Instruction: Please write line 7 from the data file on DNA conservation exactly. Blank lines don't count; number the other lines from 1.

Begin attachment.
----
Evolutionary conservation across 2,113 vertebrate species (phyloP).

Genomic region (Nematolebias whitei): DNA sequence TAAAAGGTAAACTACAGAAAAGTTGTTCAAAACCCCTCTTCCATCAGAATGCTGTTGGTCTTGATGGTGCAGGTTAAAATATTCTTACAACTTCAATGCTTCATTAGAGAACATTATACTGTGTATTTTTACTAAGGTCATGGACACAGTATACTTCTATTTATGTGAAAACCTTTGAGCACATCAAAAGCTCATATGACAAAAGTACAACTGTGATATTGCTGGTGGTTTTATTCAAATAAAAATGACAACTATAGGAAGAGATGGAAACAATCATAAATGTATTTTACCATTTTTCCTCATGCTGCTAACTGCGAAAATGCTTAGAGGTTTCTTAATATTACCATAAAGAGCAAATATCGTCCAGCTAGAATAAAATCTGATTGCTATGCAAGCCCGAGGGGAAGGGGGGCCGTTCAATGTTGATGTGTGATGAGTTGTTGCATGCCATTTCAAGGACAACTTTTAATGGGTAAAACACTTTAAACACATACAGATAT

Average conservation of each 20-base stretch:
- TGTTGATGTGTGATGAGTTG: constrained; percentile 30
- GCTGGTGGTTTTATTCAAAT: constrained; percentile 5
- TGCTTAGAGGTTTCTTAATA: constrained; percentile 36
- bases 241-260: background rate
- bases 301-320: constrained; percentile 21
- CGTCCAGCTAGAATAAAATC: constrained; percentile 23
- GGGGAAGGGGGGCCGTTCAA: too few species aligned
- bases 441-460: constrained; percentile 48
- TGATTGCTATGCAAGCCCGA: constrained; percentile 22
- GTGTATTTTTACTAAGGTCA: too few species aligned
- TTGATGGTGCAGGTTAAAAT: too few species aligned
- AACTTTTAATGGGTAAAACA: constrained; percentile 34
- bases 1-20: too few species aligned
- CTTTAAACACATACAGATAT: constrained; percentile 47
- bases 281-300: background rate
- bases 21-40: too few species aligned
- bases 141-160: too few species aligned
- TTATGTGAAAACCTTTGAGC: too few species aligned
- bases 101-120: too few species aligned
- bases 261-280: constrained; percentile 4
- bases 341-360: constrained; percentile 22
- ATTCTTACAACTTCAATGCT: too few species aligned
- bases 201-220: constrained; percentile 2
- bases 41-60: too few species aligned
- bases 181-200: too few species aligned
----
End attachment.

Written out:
- bases 241-260: background rate